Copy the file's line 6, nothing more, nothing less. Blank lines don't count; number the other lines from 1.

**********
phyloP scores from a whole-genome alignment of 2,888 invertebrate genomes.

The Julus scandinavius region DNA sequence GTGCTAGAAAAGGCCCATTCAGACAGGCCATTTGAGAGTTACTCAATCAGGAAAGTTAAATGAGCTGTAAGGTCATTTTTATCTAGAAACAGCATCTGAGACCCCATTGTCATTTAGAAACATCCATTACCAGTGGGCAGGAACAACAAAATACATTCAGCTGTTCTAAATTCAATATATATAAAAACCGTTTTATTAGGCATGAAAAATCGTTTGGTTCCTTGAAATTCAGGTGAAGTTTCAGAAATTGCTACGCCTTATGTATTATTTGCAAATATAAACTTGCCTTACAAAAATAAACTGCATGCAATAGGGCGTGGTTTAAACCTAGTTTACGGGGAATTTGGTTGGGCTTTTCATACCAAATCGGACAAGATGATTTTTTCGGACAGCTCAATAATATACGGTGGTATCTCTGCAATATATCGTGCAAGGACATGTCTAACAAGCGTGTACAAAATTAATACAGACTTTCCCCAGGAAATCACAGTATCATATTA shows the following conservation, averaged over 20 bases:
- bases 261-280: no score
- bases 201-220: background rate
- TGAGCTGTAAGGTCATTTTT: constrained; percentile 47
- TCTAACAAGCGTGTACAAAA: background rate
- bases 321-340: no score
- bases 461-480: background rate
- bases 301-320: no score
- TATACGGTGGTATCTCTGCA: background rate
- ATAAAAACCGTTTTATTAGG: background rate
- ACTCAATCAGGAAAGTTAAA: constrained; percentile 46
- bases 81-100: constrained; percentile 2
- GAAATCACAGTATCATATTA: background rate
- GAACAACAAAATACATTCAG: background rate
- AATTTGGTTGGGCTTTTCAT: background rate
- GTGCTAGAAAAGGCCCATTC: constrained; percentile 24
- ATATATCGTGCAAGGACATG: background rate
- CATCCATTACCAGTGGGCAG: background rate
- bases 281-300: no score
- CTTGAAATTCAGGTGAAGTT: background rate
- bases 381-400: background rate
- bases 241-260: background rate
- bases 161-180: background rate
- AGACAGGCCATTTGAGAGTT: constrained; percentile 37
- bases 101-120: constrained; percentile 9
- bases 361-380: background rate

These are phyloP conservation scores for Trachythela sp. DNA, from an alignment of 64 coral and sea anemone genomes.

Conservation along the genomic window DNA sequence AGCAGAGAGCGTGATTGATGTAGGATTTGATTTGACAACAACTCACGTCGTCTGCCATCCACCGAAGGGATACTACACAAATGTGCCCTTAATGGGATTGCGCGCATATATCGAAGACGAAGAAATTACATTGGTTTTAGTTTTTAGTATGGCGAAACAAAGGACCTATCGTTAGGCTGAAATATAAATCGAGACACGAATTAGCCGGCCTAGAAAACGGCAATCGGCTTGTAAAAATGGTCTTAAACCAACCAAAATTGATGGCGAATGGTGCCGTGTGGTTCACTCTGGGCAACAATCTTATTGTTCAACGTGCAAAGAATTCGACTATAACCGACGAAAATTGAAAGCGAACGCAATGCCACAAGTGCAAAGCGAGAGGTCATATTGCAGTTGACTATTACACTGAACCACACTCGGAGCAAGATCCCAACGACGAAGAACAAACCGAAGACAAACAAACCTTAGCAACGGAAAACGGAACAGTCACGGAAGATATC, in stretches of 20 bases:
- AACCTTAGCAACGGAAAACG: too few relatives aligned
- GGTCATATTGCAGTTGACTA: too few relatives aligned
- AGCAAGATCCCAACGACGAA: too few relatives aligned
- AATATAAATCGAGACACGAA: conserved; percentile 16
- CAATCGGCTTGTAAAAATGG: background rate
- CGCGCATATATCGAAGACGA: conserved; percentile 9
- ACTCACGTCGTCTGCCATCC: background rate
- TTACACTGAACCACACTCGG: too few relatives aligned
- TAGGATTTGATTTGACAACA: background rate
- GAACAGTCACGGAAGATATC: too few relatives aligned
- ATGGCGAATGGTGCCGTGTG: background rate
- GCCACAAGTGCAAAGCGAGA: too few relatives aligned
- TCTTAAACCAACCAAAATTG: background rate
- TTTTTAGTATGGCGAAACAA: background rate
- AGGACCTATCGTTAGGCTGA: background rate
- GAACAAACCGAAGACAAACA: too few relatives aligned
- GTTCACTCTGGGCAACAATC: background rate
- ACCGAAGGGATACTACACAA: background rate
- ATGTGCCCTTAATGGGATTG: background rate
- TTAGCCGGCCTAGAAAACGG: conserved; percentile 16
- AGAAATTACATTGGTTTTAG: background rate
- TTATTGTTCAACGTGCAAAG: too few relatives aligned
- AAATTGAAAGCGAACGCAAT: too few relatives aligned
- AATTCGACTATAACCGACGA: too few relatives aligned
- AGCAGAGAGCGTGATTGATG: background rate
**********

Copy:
- TCTAACAAGCGTGTACAAAA: background rate